Revisting “Woodstock” sentiments


We are fast approaching almost 50 years since the Canadian singer Joni Mitchell penned the now iconic song “Woodstock” it marked a time of change when the world just for a brief moment paused to take stock on what path it might be heading. Of course, that reflection was short lived as those idealist dreams dissolved into the ether and a somewhat different world evolved.

Here is an extract from that song:

“Well, can I walk alongside you

I have come here to lose the smog

Well I feel myself like a cog in something turning

And maybe it is the time of year

Or it is the time of man

And I don’t know who I am

But life is for learning”

Before going any further I should do you the courtesy of explaining why I have such a personal interest in the up and coming milestone.

Firstly, the date coincides with my entrance into the workforce, employed as time clerk, (in a role which I was totally unsuited).

Secondly, it marks over 50 years, working in roles connected with people around the world of which I am extremely grateful, one could never have imagined the path I would eventually take from that start at fifteen.

The sentiments expressed on the fifth line “Or is it time for man” resonate with me more than ever before and perhaps we are approaching one of those times right now.

One of those issues (which I have relentlessly championed in recent times) is the need to examine the relationship between technology and people. Something which has and will have a profound effect on how we live today and tomorrow.

The inexorable march to further develop technologies and innovation is here to stay, no one can or should inhibit its progress but we must not underestimate the effects of its growth and the consequences it induces.

We are witnessing the rapid loss of the ability to communicate with each other on a face to face basis replaced by digital/ electronic means which in my opinion cannot replace some of the interactions required by humans, generally, people skills are in steep decline.

Futurists, gurus and commentators are flooding our heads with opinions that the majority of work in the future will be by robots. Whilst I do not disagree that this will have a significant implication for us on this earth this is a rather fatalistic and fanciful prediction.

A state of hysteria seems to now exist fuelled by the above that the only skills that are important are those involving technology, this is so short-sighted and myopic.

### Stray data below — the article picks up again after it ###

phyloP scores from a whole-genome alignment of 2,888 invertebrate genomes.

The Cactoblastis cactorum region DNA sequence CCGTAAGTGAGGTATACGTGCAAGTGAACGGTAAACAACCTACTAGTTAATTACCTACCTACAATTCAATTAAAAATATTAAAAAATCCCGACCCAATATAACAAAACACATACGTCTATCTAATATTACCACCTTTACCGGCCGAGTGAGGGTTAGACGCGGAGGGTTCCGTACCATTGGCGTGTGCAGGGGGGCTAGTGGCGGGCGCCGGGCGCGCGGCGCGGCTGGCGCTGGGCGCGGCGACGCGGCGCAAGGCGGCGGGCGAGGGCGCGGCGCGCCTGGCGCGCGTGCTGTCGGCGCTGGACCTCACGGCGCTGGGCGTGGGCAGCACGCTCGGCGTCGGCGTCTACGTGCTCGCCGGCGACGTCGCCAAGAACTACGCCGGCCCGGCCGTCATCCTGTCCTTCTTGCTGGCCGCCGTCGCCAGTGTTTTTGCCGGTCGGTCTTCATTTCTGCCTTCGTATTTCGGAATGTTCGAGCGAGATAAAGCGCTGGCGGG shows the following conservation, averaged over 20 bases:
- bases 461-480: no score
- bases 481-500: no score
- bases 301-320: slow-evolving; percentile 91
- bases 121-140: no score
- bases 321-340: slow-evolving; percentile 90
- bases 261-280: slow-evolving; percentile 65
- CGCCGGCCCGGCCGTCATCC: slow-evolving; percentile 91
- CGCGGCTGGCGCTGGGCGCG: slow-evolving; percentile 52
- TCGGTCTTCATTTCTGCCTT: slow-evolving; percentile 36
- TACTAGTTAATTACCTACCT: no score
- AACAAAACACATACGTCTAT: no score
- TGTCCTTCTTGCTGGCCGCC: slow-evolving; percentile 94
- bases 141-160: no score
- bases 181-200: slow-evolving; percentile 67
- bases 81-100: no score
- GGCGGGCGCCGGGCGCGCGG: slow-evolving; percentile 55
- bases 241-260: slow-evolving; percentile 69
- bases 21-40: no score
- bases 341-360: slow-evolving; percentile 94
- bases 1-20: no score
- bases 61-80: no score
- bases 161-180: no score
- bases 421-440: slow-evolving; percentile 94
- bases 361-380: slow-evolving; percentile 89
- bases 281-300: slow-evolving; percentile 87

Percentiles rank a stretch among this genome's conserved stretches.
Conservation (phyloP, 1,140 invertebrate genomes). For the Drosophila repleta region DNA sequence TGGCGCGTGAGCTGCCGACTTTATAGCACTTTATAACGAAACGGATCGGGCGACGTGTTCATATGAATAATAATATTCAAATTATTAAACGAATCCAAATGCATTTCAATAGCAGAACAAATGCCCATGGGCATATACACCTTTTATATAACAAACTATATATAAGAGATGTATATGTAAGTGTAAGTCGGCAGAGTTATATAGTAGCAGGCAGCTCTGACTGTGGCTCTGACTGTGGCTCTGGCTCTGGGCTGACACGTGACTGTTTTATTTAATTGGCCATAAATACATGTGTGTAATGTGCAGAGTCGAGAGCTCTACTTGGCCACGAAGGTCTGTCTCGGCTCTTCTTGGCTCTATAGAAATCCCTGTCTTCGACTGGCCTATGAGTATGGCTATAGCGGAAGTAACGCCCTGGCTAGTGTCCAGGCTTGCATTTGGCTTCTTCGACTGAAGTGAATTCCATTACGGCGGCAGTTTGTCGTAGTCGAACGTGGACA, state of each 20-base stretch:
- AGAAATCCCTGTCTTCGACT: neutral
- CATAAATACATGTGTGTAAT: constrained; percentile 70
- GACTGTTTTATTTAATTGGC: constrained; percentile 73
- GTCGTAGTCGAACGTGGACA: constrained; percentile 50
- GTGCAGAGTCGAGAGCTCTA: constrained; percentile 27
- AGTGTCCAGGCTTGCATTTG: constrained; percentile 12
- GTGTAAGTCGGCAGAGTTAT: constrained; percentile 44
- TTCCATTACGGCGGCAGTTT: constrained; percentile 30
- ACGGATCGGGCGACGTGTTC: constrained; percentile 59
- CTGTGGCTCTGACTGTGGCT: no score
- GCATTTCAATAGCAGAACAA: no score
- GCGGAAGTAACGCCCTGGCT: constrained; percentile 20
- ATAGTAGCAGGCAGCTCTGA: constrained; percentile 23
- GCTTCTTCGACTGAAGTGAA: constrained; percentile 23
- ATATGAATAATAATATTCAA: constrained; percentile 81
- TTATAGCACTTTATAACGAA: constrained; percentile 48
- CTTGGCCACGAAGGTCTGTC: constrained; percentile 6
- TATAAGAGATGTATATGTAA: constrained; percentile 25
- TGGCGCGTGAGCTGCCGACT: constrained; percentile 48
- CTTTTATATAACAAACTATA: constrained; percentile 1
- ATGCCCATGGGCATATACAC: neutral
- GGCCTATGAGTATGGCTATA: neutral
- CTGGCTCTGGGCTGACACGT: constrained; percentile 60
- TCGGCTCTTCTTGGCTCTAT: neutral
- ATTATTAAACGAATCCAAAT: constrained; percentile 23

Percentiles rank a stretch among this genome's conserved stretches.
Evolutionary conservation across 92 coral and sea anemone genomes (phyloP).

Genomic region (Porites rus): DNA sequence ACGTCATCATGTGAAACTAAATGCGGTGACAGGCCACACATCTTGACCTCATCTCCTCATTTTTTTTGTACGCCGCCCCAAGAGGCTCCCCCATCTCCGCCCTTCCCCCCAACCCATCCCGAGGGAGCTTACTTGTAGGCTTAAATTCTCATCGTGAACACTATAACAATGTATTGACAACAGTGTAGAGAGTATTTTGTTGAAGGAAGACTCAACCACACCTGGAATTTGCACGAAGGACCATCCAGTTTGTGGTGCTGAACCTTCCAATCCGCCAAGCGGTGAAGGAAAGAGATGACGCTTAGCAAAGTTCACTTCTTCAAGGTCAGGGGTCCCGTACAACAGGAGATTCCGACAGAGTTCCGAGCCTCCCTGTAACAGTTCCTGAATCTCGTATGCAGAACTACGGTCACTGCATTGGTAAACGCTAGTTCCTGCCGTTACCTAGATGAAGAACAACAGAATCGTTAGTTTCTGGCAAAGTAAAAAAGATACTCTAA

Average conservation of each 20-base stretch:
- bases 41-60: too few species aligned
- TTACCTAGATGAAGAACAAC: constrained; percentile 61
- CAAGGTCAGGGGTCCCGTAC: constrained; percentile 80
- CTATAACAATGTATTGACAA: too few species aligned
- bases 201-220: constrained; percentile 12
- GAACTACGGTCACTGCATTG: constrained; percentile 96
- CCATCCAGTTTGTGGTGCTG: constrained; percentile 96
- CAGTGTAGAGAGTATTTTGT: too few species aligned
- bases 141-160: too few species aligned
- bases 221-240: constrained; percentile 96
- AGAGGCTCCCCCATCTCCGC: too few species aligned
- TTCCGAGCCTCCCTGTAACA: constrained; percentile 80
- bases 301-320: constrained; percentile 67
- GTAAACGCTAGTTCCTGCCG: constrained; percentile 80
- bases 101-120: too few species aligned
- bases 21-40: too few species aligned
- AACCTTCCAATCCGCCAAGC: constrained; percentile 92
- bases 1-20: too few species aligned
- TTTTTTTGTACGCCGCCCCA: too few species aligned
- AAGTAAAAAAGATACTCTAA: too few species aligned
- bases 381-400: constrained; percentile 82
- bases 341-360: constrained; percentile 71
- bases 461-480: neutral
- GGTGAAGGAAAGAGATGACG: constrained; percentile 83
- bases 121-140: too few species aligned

Our societies are built on a myriad of skills being applied including people able to talk. work and live with one another it is purely delusional to imagine a world without this being the case.

What do we say to the millions who are not directly involved in the technological revolution, are they to be cast aside in this new order as they may not possess the appropriate skill-sets are their lives to be either diminished and wasted.

At this point in time, we have chosen to ignore the implications of what is happening. We all share responsibility in turning a blind eye to what has been occurring, this includes government, its institutions, educators, business and the man and woman on the street, plenty of discussions are generated but in my opinion, it is being dumped “ into the too hard basket” an extremely risky strategy

To put this into context this not only affects countries such as Australia with its population of approximately 25 million, this is a global problem. Today as I write this it has been reported India (population 1.32 billion) will have entrants into the workforce of around 1 million a month in 2018, not all will find employment in technology positions and need to find work in alternative sectors, this is especially poignant as the Indian economy is currently experiencing a period of sluggishness. A different set of skills will be required including good people abilities.

There is no mileage to be gained in imagining we can revert to a time when the balance was maintained, that time has gone, destined never to return. Obviously, we need to adjust our methods of education to reflect this new reality. Mass participation is unlikely to happen unless decision makers, wherever they may be, understand that this is one of the most fundamental issues of our time.

As Joni Mitchell warbled all those years ago, maybe it is the time of man (woman) to reflect.In the final line of the quoted verse, she sings “But life is for learning”

She might have a point there!

Ken Wood *


* Ken Wood is a public speaker on this topic around Australia and in the Asia Pacific region